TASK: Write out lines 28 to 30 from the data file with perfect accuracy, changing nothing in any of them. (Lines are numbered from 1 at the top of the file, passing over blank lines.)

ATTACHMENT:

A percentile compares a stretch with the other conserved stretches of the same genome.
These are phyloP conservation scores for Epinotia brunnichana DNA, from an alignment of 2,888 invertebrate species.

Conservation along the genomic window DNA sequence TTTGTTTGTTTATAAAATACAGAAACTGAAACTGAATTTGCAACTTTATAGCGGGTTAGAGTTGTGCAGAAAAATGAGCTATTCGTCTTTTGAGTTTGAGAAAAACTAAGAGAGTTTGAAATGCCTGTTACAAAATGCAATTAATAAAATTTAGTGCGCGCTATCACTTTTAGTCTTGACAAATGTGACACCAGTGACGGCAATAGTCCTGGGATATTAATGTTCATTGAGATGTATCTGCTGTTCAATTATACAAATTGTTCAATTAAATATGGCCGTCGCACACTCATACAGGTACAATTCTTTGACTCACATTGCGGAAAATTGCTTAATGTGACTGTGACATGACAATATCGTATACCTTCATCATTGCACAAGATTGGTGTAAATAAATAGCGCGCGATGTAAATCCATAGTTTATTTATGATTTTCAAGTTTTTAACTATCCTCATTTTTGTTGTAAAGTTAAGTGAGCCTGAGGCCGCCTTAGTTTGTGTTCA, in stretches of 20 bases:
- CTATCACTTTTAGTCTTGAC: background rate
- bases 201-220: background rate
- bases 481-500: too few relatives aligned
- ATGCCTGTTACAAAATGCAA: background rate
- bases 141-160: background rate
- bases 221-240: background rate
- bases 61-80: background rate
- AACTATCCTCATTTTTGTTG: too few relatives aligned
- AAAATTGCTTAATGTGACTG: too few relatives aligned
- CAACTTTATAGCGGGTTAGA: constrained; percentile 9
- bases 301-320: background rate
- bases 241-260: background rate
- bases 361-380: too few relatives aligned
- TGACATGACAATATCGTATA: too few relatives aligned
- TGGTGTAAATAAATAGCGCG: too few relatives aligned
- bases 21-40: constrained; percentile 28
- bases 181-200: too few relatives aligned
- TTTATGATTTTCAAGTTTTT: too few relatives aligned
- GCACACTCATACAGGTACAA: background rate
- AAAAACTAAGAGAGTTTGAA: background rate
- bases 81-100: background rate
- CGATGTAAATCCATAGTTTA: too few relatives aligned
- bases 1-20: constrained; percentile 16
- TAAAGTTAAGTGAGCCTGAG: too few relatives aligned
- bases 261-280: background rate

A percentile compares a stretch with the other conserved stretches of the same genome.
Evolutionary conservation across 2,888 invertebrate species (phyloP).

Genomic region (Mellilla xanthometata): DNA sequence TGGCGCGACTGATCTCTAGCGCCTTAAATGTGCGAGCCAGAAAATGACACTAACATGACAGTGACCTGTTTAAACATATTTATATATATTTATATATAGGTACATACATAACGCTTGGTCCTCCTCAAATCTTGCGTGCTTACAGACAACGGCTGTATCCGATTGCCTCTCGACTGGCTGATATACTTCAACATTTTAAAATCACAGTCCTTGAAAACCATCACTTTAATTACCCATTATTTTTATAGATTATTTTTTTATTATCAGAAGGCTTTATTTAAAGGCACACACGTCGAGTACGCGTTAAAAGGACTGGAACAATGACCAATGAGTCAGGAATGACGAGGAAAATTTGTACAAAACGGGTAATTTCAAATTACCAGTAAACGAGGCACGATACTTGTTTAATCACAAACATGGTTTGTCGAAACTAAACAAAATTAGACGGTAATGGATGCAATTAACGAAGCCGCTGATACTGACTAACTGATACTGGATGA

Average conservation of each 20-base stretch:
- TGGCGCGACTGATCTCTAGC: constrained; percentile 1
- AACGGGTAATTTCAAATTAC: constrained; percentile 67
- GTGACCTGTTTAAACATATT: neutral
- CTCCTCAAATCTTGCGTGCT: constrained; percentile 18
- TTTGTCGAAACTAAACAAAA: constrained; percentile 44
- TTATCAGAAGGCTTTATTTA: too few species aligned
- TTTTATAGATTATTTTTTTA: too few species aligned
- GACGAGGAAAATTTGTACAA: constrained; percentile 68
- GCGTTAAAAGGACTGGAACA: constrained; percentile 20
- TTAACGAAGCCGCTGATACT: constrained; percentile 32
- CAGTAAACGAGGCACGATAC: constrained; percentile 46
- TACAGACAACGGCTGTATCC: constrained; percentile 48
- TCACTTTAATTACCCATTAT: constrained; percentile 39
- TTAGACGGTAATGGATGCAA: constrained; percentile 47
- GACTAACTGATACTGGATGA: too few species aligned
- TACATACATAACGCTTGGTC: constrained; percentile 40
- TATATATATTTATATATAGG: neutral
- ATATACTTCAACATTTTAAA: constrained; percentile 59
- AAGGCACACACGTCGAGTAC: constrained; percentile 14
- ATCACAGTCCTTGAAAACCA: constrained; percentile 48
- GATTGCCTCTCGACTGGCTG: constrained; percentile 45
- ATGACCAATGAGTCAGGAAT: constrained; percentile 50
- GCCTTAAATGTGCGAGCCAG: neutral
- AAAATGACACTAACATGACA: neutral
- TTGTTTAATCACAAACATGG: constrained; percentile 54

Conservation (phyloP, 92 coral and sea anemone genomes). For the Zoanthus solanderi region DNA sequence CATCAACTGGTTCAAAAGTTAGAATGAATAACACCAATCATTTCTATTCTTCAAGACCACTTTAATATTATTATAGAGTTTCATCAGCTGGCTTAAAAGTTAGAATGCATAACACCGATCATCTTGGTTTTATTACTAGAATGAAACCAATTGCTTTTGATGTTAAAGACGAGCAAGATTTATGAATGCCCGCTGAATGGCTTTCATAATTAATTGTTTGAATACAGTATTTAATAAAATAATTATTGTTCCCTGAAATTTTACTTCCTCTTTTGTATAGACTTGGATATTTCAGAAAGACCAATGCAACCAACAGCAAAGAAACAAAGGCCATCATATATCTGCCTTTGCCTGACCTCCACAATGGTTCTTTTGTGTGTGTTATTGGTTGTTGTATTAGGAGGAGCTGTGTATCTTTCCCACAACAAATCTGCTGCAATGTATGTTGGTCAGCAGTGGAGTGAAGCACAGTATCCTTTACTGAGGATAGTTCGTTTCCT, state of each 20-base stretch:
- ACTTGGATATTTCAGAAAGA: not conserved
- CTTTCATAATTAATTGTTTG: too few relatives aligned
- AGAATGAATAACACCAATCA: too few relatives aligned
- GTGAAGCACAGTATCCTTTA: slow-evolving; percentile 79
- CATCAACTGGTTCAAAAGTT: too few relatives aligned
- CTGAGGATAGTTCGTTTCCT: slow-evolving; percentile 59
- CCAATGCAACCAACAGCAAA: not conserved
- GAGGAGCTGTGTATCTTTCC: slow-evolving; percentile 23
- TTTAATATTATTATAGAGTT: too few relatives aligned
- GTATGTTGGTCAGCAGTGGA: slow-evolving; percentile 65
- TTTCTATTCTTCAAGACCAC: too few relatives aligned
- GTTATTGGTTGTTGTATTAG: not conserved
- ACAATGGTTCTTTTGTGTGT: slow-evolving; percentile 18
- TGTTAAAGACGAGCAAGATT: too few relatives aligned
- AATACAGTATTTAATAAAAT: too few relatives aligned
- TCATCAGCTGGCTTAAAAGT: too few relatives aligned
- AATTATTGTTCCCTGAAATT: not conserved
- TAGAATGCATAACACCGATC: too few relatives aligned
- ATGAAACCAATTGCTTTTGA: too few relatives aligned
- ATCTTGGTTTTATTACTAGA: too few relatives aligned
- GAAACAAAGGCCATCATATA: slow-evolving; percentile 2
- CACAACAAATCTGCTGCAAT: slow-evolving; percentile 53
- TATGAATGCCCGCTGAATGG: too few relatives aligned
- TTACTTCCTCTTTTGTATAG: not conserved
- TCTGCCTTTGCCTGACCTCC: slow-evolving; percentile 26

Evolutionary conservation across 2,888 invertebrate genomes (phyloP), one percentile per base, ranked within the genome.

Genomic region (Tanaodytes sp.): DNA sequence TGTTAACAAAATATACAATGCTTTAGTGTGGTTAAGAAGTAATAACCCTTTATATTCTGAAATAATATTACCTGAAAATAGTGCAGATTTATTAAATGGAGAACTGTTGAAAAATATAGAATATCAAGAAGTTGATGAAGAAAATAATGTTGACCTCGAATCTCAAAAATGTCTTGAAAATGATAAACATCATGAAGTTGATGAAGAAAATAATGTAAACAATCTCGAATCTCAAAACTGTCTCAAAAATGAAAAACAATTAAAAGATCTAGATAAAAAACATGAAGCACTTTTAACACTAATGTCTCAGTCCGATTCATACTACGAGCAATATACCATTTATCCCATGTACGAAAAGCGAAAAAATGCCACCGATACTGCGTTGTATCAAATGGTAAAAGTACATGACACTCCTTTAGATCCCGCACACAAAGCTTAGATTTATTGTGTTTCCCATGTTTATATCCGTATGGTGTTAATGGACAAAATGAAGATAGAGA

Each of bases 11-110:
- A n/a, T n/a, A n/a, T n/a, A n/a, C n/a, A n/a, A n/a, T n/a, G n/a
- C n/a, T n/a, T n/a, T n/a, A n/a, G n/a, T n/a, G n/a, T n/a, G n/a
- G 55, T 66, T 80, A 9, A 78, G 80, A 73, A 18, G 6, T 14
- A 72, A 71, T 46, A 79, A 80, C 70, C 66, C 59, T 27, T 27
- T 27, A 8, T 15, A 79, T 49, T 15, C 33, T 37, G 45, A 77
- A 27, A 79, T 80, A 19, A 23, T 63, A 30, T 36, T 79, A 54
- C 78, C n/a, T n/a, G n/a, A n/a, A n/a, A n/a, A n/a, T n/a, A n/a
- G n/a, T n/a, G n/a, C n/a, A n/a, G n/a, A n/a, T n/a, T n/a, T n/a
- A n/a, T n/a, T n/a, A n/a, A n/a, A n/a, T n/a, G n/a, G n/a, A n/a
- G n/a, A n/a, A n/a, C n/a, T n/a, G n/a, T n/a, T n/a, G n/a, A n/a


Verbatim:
- bases 261-280: background rate

A percentile compares a stretch with the other conserved stretches of the same genome.
Evolutionary conservation across 2,888 invertebrate species (phyloP).